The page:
The UK’s headline rate of inflation fell to 3.4 per cent in February, down from 3.6 per cent in January, according to the latest figures.
The Office for National Statistics (ONS) attributed the decline in the consumer prices index (CPI) to downward pressures from domestic electricity and gas, recreation and culture, and transport, but said that these were offset by alcohol sales and the price of vegetables.
The retail price index (RPI) rate of inflation also dropped in February and now stands at 3.7 per cent, from 3.9 per cent in the previous month.
RPI inflation saw downward pressures from motoring expenditure and fuel and light, and upward pressure from alcoholic drink.
However, analysts expected a larger fall in CPI annual inflation to around 3.3 per cent in February.
Vicky Redwood, chief UK economist at Capital Economics, acknowledged that ‘progress has slowed’ as the boost from last year’s VAT hike continues to fade and warned that the downward trend in the headline rate was likely to ‘pause’ over the next couple of months.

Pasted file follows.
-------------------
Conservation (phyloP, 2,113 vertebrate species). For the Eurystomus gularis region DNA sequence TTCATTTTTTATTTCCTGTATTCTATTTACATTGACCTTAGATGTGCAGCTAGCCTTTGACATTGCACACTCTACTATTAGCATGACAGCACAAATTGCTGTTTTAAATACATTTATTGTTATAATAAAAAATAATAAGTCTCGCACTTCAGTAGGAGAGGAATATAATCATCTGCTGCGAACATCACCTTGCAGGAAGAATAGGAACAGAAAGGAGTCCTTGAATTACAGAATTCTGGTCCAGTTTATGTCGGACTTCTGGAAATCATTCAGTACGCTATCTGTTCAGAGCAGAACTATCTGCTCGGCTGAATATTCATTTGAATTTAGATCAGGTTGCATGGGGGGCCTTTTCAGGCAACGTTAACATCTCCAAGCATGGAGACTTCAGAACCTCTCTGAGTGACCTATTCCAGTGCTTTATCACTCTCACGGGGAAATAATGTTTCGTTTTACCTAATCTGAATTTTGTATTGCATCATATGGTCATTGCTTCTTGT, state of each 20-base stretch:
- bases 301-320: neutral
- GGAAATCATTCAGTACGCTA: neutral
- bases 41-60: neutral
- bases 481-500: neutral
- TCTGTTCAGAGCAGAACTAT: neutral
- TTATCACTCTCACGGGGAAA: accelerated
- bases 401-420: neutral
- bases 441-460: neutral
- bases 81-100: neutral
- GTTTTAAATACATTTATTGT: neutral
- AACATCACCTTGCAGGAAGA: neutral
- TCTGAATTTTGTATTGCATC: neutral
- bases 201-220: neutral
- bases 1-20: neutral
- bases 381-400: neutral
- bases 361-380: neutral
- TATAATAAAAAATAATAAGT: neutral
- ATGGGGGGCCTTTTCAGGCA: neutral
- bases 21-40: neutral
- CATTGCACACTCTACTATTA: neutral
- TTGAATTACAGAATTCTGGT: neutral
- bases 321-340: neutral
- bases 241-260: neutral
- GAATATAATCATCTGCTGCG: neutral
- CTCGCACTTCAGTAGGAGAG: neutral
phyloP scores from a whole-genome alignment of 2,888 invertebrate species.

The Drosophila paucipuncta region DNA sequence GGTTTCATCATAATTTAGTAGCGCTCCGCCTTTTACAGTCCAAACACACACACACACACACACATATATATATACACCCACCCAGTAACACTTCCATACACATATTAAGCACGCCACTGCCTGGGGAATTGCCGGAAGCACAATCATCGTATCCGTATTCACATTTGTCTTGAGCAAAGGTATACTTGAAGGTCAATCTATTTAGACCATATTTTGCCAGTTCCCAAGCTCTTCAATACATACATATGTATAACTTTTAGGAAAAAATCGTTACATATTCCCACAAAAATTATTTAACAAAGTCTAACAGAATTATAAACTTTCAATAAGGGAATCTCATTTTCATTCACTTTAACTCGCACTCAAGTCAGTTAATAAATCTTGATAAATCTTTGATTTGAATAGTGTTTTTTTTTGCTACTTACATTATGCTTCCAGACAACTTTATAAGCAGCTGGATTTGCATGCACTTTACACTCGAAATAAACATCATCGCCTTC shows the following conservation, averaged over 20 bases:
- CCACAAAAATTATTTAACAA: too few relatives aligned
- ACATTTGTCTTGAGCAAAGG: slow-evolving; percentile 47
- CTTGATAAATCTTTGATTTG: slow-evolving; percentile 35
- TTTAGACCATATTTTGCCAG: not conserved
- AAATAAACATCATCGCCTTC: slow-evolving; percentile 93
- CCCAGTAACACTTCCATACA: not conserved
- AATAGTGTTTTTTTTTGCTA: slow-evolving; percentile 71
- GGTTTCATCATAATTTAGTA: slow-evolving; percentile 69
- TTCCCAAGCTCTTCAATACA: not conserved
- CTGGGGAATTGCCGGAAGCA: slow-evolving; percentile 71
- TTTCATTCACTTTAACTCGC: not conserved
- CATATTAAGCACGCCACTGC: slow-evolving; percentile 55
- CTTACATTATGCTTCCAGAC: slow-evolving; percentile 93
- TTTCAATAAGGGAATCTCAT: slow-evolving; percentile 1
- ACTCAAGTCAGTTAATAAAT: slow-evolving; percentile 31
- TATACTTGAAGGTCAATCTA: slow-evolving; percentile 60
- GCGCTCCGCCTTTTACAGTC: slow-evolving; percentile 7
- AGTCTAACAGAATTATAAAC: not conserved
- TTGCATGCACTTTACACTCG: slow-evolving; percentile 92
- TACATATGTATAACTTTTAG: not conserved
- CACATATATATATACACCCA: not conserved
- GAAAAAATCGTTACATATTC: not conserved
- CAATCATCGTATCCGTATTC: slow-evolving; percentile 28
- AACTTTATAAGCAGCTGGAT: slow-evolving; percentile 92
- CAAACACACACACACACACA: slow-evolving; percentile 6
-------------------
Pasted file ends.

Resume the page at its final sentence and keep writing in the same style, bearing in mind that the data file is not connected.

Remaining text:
‘Indeed, inflation could even rise in March on the back of the continued rise in petrol prices. And a possible rise in food prices in response to the droughts adds to the near-term upside risks to inflation.
‘However, these factors should just slow the speed at which inflation falls, rather than preventing it drop at all. We still think that inflation will be back below its target before the end of the year,’ Redwood added.
Schroders’ European economist Azad Zangana agreed, ‘Whilst the latest inflation estimates are slightly higher than expected, we do not expect the Bank of England to be phased.
‘Inflation is on a clear downwards trend and given the weakness of the economy, we believe the Bank of England is likely to increase the size of its quantitative easing programme in the near future, with a rise in interest rates still some way beyond the horizon.’